Creating Long-Term Value to Solve the Housing Crisis

The lack of “missing middle” homes is a real problem in the US., but the inventory crisis won’t be solved by building the lowest cost-per-square-foot products.

For over two decades, builders and developers largely ignored the vital “missing middle” housing segment—ranging from 80-120% of AMI (average median income), reaching as high as 170% in some communities—primarily because it was more profitable—and aligned with consumer demand—to build the largest home possible on a lot. 

The price-per-square-foot valuation metric principally drove this decision making: given that land and infrastructure costs were the same irrespective of what type of structure was built, it made sense that the larger the home, the more money the builder could make.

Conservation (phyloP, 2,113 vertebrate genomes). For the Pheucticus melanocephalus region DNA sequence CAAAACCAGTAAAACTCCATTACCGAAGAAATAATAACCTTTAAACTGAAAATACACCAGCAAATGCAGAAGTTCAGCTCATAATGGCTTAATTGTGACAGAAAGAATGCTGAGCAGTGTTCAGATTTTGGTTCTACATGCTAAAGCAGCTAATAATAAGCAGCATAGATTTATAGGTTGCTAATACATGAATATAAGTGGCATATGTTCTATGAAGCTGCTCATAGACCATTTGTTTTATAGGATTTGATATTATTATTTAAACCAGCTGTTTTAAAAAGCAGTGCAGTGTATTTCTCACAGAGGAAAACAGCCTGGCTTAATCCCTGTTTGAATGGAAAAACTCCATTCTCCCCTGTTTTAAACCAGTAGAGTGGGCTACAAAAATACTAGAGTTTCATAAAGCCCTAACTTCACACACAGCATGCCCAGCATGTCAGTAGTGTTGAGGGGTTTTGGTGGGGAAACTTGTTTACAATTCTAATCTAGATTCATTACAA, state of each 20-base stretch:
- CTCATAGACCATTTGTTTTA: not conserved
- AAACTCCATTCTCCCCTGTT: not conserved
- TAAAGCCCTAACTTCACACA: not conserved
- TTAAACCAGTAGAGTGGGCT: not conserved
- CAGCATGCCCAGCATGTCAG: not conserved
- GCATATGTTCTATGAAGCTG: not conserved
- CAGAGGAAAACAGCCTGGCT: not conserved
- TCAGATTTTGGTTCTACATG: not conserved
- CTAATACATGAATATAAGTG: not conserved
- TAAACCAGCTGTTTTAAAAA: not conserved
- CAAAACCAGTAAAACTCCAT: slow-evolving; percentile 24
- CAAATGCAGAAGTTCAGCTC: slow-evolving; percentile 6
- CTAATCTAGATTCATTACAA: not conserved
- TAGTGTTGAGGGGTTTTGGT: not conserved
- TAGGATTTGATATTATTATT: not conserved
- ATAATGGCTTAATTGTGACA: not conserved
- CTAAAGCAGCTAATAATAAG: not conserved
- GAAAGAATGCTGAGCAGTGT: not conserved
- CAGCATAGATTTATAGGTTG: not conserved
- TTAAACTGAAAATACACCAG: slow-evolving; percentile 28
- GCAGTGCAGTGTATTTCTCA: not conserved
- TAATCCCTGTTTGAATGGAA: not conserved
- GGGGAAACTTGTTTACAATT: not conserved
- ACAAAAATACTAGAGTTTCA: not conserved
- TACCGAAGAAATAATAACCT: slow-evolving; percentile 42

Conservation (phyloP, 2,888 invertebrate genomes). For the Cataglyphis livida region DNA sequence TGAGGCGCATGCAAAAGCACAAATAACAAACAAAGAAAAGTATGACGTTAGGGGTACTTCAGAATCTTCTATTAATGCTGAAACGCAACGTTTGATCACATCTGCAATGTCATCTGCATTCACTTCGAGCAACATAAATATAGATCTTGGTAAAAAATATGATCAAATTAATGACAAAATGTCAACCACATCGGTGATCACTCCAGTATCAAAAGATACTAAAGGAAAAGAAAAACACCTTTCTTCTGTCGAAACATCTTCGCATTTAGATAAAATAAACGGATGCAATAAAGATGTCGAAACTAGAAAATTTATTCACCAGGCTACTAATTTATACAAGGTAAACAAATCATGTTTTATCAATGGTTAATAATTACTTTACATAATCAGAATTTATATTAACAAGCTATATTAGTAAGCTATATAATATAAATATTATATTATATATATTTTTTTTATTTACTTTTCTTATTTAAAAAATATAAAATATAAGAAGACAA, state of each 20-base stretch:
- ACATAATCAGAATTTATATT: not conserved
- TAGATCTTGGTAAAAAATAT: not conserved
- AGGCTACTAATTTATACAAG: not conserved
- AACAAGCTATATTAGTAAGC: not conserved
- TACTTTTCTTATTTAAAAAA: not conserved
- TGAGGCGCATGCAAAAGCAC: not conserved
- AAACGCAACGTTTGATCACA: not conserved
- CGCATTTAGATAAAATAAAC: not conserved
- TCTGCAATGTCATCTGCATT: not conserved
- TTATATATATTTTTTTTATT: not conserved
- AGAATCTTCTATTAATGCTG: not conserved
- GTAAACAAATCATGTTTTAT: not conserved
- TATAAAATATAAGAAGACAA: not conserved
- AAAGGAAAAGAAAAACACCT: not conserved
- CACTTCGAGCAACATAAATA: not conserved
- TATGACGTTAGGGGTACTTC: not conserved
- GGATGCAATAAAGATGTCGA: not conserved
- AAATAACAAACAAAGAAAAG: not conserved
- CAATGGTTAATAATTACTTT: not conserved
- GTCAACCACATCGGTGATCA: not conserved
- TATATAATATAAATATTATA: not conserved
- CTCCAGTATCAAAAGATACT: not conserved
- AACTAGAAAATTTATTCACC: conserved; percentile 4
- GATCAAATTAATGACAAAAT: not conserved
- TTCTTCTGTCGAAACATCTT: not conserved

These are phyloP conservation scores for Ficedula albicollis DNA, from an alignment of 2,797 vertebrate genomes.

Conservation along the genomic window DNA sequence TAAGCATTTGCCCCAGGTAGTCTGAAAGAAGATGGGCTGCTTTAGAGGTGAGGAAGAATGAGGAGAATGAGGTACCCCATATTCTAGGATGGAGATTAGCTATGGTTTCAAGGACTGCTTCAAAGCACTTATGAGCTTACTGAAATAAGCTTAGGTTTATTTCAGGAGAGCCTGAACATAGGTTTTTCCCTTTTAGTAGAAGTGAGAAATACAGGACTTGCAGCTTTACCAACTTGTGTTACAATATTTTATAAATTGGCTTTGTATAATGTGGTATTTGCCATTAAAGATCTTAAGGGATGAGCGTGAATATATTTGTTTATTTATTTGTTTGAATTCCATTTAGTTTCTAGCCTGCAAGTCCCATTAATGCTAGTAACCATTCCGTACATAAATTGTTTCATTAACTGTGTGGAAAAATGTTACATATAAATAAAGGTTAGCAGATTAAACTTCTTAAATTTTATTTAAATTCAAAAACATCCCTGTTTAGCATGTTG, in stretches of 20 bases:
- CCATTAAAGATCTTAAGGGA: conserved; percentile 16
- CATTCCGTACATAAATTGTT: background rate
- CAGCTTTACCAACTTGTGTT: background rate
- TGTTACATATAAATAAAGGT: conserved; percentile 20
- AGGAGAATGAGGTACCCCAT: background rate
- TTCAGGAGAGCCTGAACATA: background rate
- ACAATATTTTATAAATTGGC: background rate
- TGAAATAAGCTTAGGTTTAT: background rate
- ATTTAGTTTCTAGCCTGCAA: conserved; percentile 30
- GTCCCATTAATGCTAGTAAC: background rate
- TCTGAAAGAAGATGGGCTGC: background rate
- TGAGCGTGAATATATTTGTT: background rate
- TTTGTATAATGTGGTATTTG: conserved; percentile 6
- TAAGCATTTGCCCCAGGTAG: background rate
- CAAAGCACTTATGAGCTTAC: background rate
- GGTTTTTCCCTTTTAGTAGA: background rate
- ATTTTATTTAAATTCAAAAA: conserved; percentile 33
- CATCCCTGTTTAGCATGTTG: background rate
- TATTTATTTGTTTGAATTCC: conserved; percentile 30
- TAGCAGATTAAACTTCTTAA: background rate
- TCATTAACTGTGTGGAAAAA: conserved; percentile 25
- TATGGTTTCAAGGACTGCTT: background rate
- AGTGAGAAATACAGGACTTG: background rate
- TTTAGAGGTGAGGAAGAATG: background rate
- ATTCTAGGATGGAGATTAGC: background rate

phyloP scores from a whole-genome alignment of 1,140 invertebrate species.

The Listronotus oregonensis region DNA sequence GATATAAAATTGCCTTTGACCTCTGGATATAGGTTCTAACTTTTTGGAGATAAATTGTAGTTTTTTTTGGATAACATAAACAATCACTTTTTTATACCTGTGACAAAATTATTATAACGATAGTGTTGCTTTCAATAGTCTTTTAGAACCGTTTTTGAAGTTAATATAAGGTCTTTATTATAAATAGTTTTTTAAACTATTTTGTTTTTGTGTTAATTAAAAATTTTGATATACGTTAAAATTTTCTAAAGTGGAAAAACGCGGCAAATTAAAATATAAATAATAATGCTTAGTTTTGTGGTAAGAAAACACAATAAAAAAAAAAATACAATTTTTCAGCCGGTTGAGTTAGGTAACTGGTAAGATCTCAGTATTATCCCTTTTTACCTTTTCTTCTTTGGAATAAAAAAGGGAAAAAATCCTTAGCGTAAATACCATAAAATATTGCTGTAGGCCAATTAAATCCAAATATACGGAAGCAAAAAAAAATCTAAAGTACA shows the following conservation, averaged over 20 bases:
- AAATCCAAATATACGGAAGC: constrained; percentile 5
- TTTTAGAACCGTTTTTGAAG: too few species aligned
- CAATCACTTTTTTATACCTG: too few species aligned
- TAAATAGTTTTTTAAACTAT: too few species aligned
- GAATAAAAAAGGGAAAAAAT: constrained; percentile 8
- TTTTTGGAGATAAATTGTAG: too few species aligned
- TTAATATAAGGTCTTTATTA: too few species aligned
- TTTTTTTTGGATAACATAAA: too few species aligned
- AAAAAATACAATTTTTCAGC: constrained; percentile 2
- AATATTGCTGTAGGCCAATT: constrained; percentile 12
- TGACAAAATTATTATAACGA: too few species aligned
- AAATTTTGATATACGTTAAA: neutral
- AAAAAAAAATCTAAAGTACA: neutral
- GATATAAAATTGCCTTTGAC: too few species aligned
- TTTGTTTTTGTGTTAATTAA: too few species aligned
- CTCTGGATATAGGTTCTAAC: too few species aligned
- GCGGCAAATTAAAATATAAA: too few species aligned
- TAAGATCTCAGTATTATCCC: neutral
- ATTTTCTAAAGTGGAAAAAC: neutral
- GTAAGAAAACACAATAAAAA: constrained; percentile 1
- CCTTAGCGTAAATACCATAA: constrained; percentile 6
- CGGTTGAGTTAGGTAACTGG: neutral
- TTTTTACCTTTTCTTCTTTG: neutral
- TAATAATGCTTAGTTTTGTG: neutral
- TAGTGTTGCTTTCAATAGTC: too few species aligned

While some developers were able to access government funding for low-income and affordable housing projects, most builders had little incentive to offer lower-priced homes that would result in smaller margins. 

In recent years, shortages of land, labor, and materials have exacerbated the missing middle housing crunch, escalating it to an unprecedented crisis that is impacting families and communities across the nation. 

Attainable Housing Quandary

On a global scale, the World Bank estimates that 1.6 billion people could be impacted by the housing shortage by 2025, and the UN forecasts that 96,000 new homes need to be built across the globe every day through 2030 to accommodate the seemingly insatiable demand for attainable homes.

In the United States, Freddie Mac estimates that the nation is short upwards of 3.8 million missing middle homes today, with fewer units available for sale or rent than at any time in the last 30 years. And the predicament is intensifying, particularly since the price of an average American home is more than three times the average annual household income.